But making prostitution a trade does not dignify women, it simply dignifies the sex industry. Let’s not forget that decriminalisation means legalisation of the entire sex industry, not just prostitutes. Many haven’t thought about the consequences of making pimps legitimate business owners, but decriminalisation makes life easier for both pimps and clients, not for prostitutes.
A person paying for sex is simply paying for a “yes”. He is buying a woman who only enjoys it if he wants her to, when he wants her to, and in the way he wants and has paid and ordered her to.
Amnesty International’s argument that legalisation would regulate the expansion of prostitution is also a brutal lie. The examples of Germany, Netherlands and the State of Victoria in Australia, show that legalisation has led to a massive expansion of the sex industry.
Legalization increases the demand for prostitution. It boosts the motivation of men to buy women for sex in a much wider and more permissible range of socially acceptable settings.
With the advent of legalization in countries that have decriminalized the sex industry, many men who would not have risked buying women for sex now see prostitution as acceptable. When legal barriers disappear, so do the social and ethical barriers to treating women as sexual commodities.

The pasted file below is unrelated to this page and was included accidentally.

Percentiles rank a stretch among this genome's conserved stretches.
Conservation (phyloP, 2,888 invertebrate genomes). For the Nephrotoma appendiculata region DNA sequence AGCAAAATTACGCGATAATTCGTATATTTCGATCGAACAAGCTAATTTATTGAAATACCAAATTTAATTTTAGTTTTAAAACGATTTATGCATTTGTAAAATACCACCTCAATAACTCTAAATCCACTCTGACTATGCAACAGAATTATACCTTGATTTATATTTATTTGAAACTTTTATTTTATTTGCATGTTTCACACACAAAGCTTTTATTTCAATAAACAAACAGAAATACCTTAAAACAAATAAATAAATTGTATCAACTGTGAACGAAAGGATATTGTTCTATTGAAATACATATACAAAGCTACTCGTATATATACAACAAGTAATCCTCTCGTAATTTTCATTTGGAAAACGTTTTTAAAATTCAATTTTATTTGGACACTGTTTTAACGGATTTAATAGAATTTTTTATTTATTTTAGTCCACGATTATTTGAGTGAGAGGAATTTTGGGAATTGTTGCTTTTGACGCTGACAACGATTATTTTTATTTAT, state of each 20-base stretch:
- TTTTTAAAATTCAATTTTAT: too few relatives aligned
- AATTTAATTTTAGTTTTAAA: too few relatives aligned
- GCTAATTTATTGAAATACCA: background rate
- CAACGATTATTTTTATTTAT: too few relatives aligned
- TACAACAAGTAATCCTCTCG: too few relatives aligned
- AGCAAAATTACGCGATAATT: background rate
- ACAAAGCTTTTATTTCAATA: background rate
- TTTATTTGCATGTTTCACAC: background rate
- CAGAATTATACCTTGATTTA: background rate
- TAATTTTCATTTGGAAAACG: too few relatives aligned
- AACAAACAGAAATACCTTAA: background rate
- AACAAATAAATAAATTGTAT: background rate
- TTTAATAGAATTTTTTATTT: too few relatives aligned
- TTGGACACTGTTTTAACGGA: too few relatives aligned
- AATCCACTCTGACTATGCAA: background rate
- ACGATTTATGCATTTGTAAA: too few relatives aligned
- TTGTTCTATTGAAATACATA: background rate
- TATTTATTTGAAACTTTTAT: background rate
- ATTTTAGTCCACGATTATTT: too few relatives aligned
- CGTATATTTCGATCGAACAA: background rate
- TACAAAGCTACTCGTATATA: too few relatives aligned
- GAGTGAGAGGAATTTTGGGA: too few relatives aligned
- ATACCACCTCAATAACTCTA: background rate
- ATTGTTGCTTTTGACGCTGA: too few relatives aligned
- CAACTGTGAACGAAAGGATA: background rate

As a result of proposing this policy, Amnesty International has been severely hit by critics from within the organisation, with some members and even entire branches declaring their disagreement and Hollywood stars such as Meryl Streep, Kate Winslet and others writing an open letter opposing the initiative.
Many feminists and humanists have joined the opposition to Amnesty International’s new policy, as we feel betrayed and humiliated by such a blatant attempt to support patriarchy instead of fighting it.
And yet, there are ways to tackle the issue of prostitution that don’t involve either decriminalisation or criminalising the women that work in the sex trade. One was put forward by renowned women’s rights campaigner Gloria Steiner, who said: “Legalisation keeps pimps, brothel keepers, and sex-slavers in freedom and riches. Criminalisation puts the prostitute in prison,”
“What works is the Nordic model, which offers services and alternatives to prostituted people, and fines buyers and educates them to the realities of the global sex trade.”
By criminalizing clients and pimps without any legal charges for prostitutes themselves we will hit the business and its owners and repel potential clients while at the same time protecting women.
The argument I am making is not a new one, in fact the discussion of the abolition of prostitution dates back to the anti-slavery campaigns of the 19th century. Humanists such as Victor Hugo, Jean Jaurès and Victor Schœlcher promoted the idea of fighting prostitution as a form of slavery.
So why would an international human right organisation oppose it? Isn’t it incomprehensible? Why doesn’t Amnesty International remain devoted to its fundamental ideas?
I suppose the answer doesn’t really matter. What matters is the impact that its stance will have on a generation of boys who will grow up with the idea that they can buy a woman as a commodity and a generation of girls that will grow up with the option of becoming prostitutes.
We oppose the new policy of Amnesty International and stand for the criminalisation of clients of prostitutes because prostitution is not the world’s oldest profession, but the world’s oldest form of oppression.